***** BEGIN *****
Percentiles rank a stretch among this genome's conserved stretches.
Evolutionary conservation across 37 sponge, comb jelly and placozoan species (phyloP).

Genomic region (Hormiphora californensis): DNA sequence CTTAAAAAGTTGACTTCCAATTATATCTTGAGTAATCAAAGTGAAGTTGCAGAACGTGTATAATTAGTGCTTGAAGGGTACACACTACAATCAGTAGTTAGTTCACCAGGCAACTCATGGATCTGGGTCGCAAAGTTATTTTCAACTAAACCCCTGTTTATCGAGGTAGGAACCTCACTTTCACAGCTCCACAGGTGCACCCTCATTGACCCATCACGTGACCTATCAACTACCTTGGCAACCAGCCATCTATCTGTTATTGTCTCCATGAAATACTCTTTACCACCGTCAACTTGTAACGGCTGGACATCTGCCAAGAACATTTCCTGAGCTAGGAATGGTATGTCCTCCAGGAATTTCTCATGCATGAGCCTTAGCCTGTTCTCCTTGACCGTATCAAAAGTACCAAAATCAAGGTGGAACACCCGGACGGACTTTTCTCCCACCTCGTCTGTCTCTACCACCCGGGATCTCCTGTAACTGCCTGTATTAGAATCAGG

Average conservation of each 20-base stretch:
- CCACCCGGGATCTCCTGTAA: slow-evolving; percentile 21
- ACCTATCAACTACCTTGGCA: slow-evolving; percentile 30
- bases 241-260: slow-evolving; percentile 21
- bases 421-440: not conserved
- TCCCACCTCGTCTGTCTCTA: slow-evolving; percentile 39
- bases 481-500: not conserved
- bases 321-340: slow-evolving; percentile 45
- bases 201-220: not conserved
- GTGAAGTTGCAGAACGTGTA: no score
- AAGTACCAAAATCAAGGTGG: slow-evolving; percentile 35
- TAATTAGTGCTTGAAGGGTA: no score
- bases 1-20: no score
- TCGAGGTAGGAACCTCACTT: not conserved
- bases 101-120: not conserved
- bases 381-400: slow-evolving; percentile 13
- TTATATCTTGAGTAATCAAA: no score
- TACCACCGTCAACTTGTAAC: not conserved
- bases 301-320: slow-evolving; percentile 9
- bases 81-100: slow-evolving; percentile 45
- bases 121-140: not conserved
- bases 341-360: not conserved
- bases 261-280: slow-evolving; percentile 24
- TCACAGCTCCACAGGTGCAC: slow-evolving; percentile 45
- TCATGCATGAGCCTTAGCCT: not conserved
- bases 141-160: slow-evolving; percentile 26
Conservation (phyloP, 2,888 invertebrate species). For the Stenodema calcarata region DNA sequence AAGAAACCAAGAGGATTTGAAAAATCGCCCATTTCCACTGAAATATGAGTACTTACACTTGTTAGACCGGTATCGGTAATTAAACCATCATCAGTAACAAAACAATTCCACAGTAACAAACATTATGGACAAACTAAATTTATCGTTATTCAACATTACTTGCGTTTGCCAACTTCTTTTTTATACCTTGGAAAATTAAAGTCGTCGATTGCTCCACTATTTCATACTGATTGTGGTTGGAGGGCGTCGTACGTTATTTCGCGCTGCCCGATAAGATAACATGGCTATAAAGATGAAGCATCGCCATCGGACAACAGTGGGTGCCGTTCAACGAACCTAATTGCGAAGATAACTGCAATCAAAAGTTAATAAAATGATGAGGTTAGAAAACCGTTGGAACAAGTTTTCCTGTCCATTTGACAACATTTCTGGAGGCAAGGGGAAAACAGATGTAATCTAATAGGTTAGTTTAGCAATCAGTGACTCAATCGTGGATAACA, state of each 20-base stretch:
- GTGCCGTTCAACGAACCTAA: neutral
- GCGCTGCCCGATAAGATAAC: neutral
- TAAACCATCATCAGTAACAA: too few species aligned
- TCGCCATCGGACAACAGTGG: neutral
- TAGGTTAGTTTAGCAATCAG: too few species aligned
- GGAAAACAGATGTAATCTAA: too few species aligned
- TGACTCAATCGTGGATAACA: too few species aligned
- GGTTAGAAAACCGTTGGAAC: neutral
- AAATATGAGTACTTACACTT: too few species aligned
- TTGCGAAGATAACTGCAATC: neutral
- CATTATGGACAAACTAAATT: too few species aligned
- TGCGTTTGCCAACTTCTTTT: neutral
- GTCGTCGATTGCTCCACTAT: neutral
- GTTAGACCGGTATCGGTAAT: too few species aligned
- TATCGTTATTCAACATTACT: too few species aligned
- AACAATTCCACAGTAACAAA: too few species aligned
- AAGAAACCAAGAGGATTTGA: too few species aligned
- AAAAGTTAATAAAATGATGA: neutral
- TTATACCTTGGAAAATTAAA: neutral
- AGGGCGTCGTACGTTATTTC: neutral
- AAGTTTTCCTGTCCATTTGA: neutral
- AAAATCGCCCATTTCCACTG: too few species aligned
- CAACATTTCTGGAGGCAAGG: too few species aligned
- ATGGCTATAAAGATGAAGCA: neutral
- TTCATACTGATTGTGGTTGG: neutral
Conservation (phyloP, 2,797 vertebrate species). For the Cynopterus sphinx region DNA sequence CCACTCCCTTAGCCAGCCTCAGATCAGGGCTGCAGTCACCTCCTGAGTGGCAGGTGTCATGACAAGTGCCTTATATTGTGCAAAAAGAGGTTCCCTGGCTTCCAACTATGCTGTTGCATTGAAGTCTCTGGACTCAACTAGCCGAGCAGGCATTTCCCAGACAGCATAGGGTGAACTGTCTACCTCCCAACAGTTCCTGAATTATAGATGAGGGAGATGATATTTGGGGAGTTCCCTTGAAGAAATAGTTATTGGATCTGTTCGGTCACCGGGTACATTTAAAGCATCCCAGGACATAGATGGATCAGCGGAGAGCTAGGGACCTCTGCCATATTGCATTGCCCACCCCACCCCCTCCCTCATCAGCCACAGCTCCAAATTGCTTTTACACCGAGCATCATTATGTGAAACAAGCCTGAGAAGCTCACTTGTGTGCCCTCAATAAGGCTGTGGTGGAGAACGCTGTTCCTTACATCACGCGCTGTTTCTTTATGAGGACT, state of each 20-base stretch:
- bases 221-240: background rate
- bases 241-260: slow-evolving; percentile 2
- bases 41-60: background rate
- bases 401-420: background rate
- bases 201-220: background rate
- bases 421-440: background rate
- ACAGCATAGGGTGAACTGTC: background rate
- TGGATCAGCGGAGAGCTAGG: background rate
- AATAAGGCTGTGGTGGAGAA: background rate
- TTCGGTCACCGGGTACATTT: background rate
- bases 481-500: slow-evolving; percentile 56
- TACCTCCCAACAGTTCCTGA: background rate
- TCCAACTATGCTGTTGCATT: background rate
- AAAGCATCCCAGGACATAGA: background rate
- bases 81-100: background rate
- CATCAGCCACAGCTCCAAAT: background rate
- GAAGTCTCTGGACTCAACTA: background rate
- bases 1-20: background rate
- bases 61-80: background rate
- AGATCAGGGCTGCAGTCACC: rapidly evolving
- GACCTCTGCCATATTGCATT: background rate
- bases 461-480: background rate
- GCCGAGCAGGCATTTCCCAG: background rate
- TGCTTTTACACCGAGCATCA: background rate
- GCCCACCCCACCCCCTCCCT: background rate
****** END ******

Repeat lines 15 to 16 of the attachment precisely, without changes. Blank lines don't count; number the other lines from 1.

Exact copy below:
- TAATTAGTGCTTGAAGGGTA: no score
- bases 1-20: no score